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(Re-)Discovering Lincoln

August 4, 2014

My kids and I just returned from an awesome vacation to the east coast.  We spent a couple of days in the Washington DC area before heading to the Williamsburg, VA area for a week.

It was a relaxing trip with lots of fun activities at the pool, mini-golf course and tennis courts, but it was also a very educational trip.  We saw the Washington monument, the Lincoln memorial, the White House, the Vietnam Vets memorial, the World War II memorial, Ford’s Theater where Abraham Lincoln was assassinated, a couple of Smithsonian museums (U.S. History and Natural History), Arlington National Cemetery (tomb of the unknown soldier and Kennedy grave sites, the Pentagon, historic Jamestown settlement, Yorktown (where the British surrendered in the Revolutionary war), colonial Williamsburg, and finally, we stopped at Monticello – Thomas Jefferson’s home and grave site – on the way home.  Visiting such places brought history alive for me and my children in ways that text books could not.  I’m glad we were able to go. It was awesome.  It was profound.  I think my kids learned a lot and enjoyed the experiences.


Left to right: Canyon Novick, George Washington, Leslie Thomas, Ed Novick and Tess Novick; at Yorktown Victory Center



Left to right: Leslie Thomas, Ed Novick, Thomas Jefferson, Canyon Novick and Tess Novick; at Monticello


Having gone to the Lincoln memorial and Ford’s Theater, President Abraham Lincoln, one of my favorite presidents (along with Thomas Jefferson), was on my mind a lot.

While on Facebook back at home yesterday, a friend of mine had “Liked” a web page that had a colorized photo of Lincoln.  I checked it out and was amazed at it.  I may have seen the original photo before, but it was in black and white, and was very grainy and distant.  The colorized version of the photo was close and intimate and detailed and very real.  It seemed like Lincoln was no longer just a statuesque and immortal figure, but was very human, as was the nearby General McClellan.  I was able to save the photo and zoom in on details of it, and was amazed at the clarity and detail of it.  I could easily imagine what it would have been like to be there.  I felt like I was there the day the photo was taken and could relate to Lincoln like I was there.

Because I’ve been toying with making movie trailers for a few weeks now, I had a thought this morning to feature the photos in a movie trailer and share these amazing photos with the world in a fun and entertaining way on my blog.  I found another colorized photo of Lincoln and used the photos to make the following epic movie trailer and video.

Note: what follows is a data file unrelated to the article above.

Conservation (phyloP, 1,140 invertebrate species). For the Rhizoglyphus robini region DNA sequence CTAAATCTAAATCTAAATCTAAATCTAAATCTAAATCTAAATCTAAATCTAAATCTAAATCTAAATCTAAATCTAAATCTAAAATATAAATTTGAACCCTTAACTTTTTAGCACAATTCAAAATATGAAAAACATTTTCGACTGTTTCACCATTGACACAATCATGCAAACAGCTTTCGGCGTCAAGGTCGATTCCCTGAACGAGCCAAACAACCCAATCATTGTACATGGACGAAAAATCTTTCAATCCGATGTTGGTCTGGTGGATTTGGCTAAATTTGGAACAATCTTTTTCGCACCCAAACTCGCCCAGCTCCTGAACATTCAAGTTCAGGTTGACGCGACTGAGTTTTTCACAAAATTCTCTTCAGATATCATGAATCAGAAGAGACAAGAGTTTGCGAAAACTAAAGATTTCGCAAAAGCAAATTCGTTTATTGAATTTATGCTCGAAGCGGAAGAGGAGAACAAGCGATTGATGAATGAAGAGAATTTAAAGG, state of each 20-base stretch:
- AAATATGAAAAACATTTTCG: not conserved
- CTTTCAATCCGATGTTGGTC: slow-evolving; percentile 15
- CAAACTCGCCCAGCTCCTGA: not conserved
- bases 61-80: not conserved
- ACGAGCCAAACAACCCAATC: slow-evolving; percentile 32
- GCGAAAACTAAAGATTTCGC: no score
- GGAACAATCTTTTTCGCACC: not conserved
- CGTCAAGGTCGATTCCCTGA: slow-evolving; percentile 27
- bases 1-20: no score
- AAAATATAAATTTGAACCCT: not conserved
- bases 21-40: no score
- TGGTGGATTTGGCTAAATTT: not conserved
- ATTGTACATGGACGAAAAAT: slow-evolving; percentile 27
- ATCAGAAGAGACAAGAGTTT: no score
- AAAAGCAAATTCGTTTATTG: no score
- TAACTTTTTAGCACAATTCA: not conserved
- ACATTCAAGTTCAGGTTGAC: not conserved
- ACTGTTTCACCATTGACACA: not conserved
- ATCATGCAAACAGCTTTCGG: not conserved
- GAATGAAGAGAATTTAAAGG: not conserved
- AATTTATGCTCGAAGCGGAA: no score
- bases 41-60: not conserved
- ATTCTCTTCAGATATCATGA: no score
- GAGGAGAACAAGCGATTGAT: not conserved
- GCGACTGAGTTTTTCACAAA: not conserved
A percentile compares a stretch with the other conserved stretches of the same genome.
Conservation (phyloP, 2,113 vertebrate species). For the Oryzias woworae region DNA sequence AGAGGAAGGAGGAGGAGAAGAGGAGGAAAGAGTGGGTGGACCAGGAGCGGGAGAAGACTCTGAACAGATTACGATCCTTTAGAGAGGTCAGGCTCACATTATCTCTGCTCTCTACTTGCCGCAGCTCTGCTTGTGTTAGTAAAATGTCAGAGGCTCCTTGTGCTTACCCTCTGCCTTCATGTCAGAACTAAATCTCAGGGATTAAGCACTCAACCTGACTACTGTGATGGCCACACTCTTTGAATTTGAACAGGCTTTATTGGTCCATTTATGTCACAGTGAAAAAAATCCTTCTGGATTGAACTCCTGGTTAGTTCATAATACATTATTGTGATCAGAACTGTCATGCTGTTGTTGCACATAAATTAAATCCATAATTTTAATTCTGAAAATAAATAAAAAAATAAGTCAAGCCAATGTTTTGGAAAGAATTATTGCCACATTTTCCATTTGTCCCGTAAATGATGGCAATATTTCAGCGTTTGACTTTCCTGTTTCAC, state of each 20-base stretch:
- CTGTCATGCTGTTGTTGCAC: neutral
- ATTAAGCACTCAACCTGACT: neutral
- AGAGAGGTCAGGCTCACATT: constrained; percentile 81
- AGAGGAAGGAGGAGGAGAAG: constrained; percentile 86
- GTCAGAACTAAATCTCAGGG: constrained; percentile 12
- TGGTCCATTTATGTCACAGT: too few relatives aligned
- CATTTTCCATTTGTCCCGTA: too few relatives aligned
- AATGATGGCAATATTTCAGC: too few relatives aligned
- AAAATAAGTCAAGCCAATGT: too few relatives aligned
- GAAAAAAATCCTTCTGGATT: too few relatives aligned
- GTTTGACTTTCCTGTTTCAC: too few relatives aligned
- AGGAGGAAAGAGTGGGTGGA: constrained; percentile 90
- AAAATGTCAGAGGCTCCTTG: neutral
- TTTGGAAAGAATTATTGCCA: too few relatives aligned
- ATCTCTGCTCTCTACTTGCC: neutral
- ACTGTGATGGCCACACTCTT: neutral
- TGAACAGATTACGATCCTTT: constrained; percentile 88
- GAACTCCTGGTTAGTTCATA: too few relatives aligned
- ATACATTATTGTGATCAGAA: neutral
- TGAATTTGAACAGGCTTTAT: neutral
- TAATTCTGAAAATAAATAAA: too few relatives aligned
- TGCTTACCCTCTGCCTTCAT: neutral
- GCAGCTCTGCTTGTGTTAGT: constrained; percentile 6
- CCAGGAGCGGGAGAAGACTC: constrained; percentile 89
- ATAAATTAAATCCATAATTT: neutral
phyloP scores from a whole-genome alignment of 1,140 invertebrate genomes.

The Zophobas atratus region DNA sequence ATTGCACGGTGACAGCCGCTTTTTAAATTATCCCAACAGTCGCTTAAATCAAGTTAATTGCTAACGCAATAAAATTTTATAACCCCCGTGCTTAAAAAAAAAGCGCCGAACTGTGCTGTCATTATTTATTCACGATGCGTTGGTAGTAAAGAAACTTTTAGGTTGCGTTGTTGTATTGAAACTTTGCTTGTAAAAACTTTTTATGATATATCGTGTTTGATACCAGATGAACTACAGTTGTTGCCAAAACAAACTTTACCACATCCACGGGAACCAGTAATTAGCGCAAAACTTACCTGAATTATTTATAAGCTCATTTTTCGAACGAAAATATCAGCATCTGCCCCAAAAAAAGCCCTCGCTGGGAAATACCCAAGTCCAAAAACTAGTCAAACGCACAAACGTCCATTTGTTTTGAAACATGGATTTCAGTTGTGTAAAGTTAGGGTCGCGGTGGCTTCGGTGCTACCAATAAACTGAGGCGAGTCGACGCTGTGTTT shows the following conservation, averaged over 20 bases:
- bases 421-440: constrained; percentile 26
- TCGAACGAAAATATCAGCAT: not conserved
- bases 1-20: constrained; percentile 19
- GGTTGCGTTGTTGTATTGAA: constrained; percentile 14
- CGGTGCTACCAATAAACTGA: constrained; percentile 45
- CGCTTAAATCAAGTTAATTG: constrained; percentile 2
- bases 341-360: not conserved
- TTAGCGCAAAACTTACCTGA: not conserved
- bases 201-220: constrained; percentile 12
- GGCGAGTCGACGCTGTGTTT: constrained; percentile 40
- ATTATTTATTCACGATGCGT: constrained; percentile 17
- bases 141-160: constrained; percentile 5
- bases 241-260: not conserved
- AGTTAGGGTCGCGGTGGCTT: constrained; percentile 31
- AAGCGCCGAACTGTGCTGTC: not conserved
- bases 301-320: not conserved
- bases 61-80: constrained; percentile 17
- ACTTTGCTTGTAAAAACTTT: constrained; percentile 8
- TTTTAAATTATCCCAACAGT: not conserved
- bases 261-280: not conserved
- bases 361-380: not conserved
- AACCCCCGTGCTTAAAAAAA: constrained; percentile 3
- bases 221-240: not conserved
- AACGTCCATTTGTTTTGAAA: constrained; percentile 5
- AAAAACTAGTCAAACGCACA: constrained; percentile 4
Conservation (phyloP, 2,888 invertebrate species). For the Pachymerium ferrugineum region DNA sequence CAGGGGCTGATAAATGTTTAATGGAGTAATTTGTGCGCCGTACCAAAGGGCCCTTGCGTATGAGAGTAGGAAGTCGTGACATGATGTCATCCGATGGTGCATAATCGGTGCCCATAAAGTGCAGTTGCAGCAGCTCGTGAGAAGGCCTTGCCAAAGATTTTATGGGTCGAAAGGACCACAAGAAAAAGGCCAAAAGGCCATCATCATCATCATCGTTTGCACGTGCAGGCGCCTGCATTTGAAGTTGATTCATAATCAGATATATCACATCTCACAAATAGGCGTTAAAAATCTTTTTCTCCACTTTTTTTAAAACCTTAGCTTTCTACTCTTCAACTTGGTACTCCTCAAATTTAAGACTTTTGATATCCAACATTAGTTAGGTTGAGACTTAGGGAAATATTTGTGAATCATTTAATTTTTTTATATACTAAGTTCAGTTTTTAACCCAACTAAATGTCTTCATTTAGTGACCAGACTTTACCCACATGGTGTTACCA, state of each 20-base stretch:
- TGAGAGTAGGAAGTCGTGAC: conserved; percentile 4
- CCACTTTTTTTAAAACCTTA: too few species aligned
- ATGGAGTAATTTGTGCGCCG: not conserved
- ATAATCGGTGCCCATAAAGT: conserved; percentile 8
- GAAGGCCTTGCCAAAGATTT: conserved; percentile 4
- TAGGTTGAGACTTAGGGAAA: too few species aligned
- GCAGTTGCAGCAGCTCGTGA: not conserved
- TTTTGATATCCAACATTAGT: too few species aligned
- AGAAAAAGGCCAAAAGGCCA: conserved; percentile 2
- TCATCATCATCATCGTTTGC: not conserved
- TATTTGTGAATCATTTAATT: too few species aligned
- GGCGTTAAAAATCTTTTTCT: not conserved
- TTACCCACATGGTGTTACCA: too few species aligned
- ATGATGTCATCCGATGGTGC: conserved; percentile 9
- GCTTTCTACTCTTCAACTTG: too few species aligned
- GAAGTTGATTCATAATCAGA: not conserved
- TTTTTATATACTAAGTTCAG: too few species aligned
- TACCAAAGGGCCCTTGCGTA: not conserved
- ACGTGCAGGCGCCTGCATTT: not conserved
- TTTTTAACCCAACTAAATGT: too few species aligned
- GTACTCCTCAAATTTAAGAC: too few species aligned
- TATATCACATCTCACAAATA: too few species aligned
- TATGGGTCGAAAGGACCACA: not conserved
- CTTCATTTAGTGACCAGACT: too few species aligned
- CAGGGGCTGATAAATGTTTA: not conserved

In advance, I hope that no one is offended by the video or any elements of it.  I do push the limits of what we know and are used to a little.  I like to do that.  I like the creative process and exploring what is possible.


Most people don’t know what to make of the video.   Is it funny?  Is educational?  Is it making a statement?  Is it entertaining?

It’s a little of all of those things in my own personal brand of humor and creativity.  I feature the colorized photos.  I feature Lincoln.  I draw parallels between Lincoln and myself as we morph together in surprising fashion at the end of the video.  And, frankly, I self-promote a bit.

I hope I don’t offend anyone by the title: Discovering Lincoln (Has Joined The Coloreds).  I didn’t mean it as a racial offense.  I did think it was clever and a bit profound to note that by Lincoln now being in color he has made a leap from the past of “black” and “white” to the present of color and diversity, and I celebrate that 21st century America has come a long way to make the segregated and enslaved world of Lincoln’s day in the mid-1800’s to realize the dream so eloquently stated by Martin Luther King Jr. of an integrated modern world where  men are “not be judged by the color of their skin but by the content of their character”.  We still have work to do in that regard, but can still celebrate how far we have come since the days the original photos of Lincoln were taken.

If you ever get a chance, you should go to the sites I mentioned in the first paragraph above.  It is life enriching to see the architecture and places, and to discover and remember the history, and the men who lived and died so that the United States of America could be a beacon of liberty and advancement to the world and inspire generations still yet to come.  Live visits to the sites, like colored photos and video on our modern day computer screens, help bring history alive, and help us realize that each of us are not only learning history, but WE ARE MAKING HISTORY BY WHAT WE DO TODAY…AND EVERY DAY.

Thomas Jefferson and Ed Novick at Monticello

May God always bless the United States of America.





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